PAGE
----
As I've said before, my littlest little love Alex had a congenital intestinal condition called intestinal malrotation. He didn't show symptoms and it was by the grace of God we found out about this life threatening condition the way we did. So in the hours and days following his operation I just kept waiting for the other shoe to drop.
Our experience at CHOA was wonderful. The staff was fantastic, the facility clean. However, and I say this with complete conviction, I never want to go there again, ever.
Squeaks was slated to arrive Friday at 11am for a 12:50pm surgery time. He was not to have anything (no Pedilytle, no water, no nothin') after 9am. By the time we got to Egleston he was not pleased. Then we found out that an emergency had come in and that child needed our doctor and our OR. We had been pushed back an hour and had a new surgeon. Which freaked me out a little, but I was fine to roll with it. A children’s hospital will really put life into perspective for a person.
|Alex with Dr. Meisel before he went back to the OR.|
Dr. Meisel, our new surgeon, had told me between 90 to 140 minutes was how long the surgery should take. When 140 minutes hit I was ready for the phone to ring again. I was ready to hear that my tiniest love was okay. The call didn't come. As my dear friend Anne told me before the surgery started, it's hell in the hallway. I was in hell indeed.
At the three and a half hour mark, I really started to worry. I started to play out the scenarios in my head. I started to cry.
At four hours I somehow found my voice and spoke to Mark, "What if… What will we do?" Mark and I prayed together for our son and Dr. Meisel. We didn't address what if.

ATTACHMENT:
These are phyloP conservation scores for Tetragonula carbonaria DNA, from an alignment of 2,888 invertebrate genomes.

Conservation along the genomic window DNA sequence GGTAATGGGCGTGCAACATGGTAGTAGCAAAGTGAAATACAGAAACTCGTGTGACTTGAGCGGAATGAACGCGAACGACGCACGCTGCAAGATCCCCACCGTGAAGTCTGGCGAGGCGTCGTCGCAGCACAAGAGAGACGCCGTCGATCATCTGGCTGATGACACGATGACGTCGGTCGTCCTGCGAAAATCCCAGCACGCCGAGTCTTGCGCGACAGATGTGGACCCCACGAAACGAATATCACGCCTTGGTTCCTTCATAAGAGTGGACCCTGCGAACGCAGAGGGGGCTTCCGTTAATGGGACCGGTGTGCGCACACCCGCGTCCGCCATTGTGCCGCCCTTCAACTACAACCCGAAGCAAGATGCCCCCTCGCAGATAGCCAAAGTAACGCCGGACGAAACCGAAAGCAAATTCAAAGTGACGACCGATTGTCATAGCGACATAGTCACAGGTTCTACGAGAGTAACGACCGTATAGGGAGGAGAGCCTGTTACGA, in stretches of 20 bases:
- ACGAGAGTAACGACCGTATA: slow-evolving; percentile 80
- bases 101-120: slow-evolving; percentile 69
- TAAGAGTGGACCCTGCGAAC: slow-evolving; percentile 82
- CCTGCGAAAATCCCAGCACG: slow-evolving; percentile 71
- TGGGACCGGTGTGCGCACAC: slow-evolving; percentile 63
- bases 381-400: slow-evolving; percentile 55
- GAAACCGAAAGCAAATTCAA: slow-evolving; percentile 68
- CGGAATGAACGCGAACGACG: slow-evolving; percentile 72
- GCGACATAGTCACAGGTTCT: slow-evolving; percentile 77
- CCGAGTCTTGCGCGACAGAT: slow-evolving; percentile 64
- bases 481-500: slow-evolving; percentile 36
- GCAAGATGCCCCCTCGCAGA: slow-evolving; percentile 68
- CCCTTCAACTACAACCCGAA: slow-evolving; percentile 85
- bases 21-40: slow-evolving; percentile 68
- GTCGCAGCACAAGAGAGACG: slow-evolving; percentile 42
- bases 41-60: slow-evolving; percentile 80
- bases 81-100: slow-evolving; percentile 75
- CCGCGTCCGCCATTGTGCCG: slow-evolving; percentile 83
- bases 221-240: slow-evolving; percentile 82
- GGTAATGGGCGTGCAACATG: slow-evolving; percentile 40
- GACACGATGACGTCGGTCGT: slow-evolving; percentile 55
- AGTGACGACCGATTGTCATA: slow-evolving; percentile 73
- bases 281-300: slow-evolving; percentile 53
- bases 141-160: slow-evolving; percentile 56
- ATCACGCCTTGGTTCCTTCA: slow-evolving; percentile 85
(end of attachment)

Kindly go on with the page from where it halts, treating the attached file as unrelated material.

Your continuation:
At nearly four and a half hours, Dr. Meisel walked into the waiting room. I saw him and my heart fell to my feet. I'd seen only one other doctor come into the waiting room in the six hours or so throughout the day I’d been in there. That doctor didn't bring good news. I was preparing myself for bad news.
Dr. Meisel opened with, "Alex is in recovery and doing well." I think I actually screamed. Just thinking about this makes me want to cry all over again.
There was more damage than the original scans showed, and it took a lot longer than expected, but Squeaks was going to be okay. He was stable and we could see him shortly.
Of course he was moved from recovery to his room during shift change and we didn't get to see him in that thirty-minute window. I tried not to jump out of my skin. When he was finally wheeled into 4226, he was the most beautiful thing I’d ever seen while simultaneously being the scariest thing I'd ever seen.
There was a flurry of activity and honestly I don't remember much. Except when Dr. Meisel strolled in the next morning and delivered some good news. Later that afternoon the tube going down his nose to pump bile and stomach acid out of his stomach could possibly be removed and we could, finally, feed him, not long after.
The other shoe never really dropped. He had small steps back, but he seemed to hit every milestone. He checked every box with vigor. He wasn't his usual chilled out self, I couldn't even get him to smile while we watched Coach Saban hoist up another SEC Championship trophy for our beloved Crimson Tide, but he was getting better.
When we were discharged, I remember looking at the nurse with tears in my eyes. She simply reminded me he was okay, I was okay and we were all going to be okay. Anne, one of my biggest cheerleaders throughout the entire process, shared similar sentiments. The other shoe wasn't going to drop.
He's got some scars, everyone knows chicks dig scars, but otherwise he's completely unfazed. I am forever changed, but he is completely unfazed.
|Dr. Meisel was able to repair his damage laparoscopically, so he only has four small incisions. Instead of one long one.|